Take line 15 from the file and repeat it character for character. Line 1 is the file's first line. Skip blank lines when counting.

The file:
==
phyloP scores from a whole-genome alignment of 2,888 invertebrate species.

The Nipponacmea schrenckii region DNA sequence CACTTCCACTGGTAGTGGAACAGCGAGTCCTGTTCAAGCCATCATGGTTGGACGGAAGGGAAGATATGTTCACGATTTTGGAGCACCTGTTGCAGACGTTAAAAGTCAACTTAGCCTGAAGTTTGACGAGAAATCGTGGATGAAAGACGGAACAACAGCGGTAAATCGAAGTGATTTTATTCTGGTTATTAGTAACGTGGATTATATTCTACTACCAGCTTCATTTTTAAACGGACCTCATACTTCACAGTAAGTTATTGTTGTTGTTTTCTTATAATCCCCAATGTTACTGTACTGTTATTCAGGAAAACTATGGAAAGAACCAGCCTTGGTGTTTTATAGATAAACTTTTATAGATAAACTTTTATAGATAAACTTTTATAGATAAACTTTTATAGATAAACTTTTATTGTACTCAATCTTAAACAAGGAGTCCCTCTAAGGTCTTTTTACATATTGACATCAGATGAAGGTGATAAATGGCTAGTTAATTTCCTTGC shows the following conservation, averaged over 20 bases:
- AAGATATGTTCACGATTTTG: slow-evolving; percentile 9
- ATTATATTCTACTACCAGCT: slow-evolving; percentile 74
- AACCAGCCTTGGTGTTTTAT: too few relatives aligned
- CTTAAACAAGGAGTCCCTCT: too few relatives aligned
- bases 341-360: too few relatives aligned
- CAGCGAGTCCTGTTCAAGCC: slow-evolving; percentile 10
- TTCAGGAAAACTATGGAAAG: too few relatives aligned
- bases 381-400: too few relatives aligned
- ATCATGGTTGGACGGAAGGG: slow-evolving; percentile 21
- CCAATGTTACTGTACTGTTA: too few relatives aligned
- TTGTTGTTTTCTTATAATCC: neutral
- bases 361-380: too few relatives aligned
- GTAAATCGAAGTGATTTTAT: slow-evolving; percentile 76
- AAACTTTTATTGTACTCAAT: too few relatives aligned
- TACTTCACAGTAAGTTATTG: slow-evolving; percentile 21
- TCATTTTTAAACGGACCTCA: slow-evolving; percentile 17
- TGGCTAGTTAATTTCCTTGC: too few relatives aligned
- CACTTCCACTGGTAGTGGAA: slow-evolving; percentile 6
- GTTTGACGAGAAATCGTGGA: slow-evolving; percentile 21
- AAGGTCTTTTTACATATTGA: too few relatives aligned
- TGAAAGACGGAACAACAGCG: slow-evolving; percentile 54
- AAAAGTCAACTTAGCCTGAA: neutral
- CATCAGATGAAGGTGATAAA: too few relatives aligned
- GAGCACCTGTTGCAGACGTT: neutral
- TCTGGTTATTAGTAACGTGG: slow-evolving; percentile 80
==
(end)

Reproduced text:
- GTAAATCGAAGTGATTTTAT: slow-evolving; percentile 76